We propose to weave the surrounding communities with the Pachacamac Park by “growing” four ecologies in its grounds. Each is present in the past and current landscape of this archaeological monument, and each would serve a specific function towards protecting it: the alluvial valley, the desert, the wetland and the dry forest. Four ecologies arranged in three border-bands and one zone, inspired by the four stratifications that construct the cultural history of this magnificent ceremonial precinct. Four ecologies that echo the four city walls which layered the cellular growth of this sacred node within the continental network of the Quapac Ñan: one of many exchange webs trodden by pre-Columbian inhabitants, whose trade and inter-cultural routes achieved a Pan-American scale. Landscape formation was central to urban planning in pre-Columbian times. The urban ecology that sustained Pachacamac when the Spaniards came across it in the XVI Century is reborn as an urban ecology designed to protect it in the XXI.
Protection, a system of four ecologies
The Pachacamac Park Competition poses unique challenges to design thinking. The grounds of an archaeological sanctuary of prime importance to Peruvian and Latin American pre-Columbian history, once isolated from the modern capital, Lima, now faces the threat of urban expansion as the city pushes southwards. The open grounds of the intangible zone located north of the Pan-American high-way are subject to recurrent attempts at illegal colonization, harbor garbage at its perimeter, and are often traversed by impatient motorized vehicles which chose to avoid Avenida Lima´s traffic by cutting through the Pachacamac precinct. The need to address the border condition in order to protect the ancient treasure buried below ground and signaled by the gateway and remnants of the third muralla (city wall), calls for the development of a buffer zone.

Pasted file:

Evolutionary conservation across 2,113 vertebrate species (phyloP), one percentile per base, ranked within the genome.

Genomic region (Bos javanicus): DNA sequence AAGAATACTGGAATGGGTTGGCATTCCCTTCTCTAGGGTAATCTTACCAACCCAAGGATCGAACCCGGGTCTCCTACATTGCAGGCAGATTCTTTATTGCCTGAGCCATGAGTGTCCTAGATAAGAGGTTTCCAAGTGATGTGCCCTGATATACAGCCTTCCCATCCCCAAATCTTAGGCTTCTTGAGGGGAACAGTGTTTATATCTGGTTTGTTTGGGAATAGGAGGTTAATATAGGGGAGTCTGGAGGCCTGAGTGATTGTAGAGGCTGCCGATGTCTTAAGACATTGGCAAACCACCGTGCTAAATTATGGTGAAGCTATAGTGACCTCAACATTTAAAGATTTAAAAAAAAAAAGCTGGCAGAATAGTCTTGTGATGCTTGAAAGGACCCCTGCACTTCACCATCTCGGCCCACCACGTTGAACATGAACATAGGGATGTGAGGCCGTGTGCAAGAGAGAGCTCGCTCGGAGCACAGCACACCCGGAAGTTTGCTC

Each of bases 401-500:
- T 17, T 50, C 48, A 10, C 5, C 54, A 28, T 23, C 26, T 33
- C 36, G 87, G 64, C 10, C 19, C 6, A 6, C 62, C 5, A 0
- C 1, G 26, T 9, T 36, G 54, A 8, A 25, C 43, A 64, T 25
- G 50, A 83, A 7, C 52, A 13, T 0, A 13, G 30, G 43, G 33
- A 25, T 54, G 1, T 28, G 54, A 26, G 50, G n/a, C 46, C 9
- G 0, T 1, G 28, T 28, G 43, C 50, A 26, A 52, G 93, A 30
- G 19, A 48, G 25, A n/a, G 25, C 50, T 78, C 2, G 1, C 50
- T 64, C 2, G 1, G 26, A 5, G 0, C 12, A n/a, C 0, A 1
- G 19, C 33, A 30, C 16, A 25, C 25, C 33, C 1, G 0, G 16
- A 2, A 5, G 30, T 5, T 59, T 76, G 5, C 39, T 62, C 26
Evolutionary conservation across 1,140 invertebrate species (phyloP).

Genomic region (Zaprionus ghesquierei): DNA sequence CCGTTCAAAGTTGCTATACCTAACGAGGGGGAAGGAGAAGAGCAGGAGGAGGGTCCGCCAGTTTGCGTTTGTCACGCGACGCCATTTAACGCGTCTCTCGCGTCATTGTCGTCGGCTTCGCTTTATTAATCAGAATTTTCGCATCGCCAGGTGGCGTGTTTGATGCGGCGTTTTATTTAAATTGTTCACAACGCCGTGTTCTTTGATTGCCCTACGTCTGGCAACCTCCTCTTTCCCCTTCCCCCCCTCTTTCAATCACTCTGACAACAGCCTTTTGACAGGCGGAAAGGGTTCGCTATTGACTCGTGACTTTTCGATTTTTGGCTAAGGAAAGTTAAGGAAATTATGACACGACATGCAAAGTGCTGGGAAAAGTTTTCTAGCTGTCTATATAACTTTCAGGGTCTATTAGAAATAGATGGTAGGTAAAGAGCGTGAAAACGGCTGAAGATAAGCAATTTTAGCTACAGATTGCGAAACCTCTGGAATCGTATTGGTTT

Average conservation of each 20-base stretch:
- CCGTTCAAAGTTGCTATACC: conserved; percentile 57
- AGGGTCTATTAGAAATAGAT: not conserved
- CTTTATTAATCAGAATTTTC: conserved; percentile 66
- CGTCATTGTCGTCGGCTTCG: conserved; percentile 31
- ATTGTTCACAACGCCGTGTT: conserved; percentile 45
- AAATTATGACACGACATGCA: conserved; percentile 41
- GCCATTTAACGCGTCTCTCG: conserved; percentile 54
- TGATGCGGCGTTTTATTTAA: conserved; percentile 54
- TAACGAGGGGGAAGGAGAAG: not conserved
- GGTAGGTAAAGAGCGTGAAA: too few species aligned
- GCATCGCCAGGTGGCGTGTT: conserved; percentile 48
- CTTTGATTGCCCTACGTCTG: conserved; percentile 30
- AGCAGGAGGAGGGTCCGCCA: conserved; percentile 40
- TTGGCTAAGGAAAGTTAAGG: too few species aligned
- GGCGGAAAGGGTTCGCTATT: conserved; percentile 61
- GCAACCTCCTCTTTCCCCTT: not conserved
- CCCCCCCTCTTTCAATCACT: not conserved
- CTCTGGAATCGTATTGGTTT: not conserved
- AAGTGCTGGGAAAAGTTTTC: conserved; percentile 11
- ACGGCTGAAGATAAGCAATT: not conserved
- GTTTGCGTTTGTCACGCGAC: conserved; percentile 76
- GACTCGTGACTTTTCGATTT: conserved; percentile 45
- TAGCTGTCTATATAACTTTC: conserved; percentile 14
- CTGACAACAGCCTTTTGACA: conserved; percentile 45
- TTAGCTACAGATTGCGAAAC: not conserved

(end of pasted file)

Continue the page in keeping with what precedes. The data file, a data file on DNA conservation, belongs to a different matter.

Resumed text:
The first temptation is to green the whole area, inspired by the lushness of the Lurín delta nearby. Yet, the prerequisite for green is blue, and humidity could jeopardize the integrity of archaeological vestiges buried below. The second temptation is to imagine a dry forest growing in the void. Roots, nevertheless, pose an additional threat to the conservation of past remnants, whose very existence we owe to the dryness and almost complete baldness of the Peruvian coast. Therefore, in order not just to buffer urban expansion, but to weave city and park in a new spatial agreement, we propose to “grow” four ecologies and use their structure to assemble disaggregated elements in the landscape and to protect the Sanctuary.